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Gypsum (CaSO4·2H2O) (Fig. 9) is an industrial mineral that is found in many areas in Cyprus with large deposits occurring within sediments around the Troodos range, in a narrow belt at the southern foot of the Pentadaktylos Range and also in small lenses and as a secondary mineral related to the sulphide ore bodies.  Many of these deposits are on the surface making their exploitation easy and inexpensive.  The calcium sulphate content ranges between 95% and 99%.  The thickness of gypsum reaches 150 m (Kalavasos Formation). 


Gypsum is one of the evaporite minerals, which is formed from the evaporation of seawater.  Such conditions of evaporation occurred in Cyprus and in the entire Mediterranean Sea some 20 million years ago, when the Gibraltar Strait closed due to the movement of the African and Eurasian lithospheric plates, thus making the Mediterranean Sea a closed basin with higher rates of evaporation than water influx.


Gypsum is soft (the second mineral in Mohs hardness scale) and occurs in a variety of forms such as laminated micro-crystalline layers, selenite crystals, alabaster etc.  It is appreciably soluble in water, often causing karstic phenomena (dissolution and development of voids or caves called sinkholes) in association with the deposits.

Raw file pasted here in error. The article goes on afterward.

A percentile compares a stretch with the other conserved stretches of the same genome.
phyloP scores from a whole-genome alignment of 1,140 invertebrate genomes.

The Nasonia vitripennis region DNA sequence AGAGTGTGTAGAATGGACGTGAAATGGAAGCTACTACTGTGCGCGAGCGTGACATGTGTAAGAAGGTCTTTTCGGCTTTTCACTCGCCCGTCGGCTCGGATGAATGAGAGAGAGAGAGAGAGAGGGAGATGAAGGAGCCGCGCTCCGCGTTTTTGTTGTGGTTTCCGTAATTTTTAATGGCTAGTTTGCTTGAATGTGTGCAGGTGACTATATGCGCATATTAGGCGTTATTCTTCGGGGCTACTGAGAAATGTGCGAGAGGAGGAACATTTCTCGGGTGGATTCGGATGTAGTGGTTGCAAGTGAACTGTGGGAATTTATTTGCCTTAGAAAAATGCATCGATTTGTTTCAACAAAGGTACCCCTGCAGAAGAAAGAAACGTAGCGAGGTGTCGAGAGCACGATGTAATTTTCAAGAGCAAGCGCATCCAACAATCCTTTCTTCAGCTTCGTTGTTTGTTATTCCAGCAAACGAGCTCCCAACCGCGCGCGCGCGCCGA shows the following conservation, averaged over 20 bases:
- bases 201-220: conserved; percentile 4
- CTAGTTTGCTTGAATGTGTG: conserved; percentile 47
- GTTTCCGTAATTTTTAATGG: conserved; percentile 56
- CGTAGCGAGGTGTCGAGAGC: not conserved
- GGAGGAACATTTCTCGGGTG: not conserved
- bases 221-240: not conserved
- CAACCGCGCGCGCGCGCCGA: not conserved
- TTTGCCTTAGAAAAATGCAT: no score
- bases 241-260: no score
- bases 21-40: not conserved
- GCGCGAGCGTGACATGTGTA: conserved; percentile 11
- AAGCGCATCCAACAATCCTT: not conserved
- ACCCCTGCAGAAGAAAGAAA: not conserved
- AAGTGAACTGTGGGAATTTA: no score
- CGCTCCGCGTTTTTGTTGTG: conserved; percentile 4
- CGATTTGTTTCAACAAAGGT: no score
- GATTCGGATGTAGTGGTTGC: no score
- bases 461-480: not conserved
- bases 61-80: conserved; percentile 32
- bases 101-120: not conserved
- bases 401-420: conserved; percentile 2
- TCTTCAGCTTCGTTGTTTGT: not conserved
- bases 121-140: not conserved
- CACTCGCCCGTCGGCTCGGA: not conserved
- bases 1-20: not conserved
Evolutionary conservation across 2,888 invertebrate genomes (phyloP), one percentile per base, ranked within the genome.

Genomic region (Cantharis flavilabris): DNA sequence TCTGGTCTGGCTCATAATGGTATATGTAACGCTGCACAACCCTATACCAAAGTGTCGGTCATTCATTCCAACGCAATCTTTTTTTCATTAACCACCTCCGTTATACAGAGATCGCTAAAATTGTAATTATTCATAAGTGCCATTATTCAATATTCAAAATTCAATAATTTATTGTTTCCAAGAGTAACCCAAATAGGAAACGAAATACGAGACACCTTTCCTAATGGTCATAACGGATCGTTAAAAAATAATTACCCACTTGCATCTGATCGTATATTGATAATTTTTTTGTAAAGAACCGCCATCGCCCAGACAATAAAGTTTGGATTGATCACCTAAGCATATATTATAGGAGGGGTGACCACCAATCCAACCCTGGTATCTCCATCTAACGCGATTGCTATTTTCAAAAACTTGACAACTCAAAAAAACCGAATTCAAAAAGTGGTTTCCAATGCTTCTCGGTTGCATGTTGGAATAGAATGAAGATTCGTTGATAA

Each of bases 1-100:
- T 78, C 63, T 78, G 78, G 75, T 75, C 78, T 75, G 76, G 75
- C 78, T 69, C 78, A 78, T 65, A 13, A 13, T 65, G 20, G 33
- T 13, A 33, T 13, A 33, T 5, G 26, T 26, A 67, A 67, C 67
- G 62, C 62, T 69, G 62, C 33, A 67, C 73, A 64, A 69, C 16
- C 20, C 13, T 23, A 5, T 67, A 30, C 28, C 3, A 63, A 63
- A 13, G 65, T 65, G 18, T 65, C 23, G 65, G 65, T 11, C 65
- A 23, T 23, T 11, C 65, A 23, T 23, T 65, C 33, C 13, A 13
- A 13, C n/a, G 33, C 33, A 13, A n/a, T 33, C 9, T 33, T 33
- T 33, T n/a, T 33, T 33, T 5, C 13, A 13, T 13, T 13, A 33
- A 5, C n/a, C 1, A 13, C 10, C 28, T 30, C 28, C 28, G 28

Gypsum has been used as a construction material for centuries.  Archaeological excavations in the western part of the island (Ambelikou village) as well as in the eastern part of the island (Salamis) revealed that gypsum was used since 4000 BC.  Its original treatment (roasting) was done in primitive kilns.  Gypsum has a variety of uses including ceiling and wall decorations, heat insulation, medicine, dentistry, art, agriculture, metallurgy etc.  After 1950, an industrial unit was formed in Cyprus producing gypsum boards.  This unit lasted for less than 10 years because there was a prejudice at that time against gypsum.  Gypsum is produced today in Cyprus in the form of plaster and filler.  A significant amount of gypsum is also used for the production of cement.  It is mechanically excavated from open pits and transported to the factories by truck for further processing. The raw gypsum for calcinations and the cement additive is then crushed and ground.



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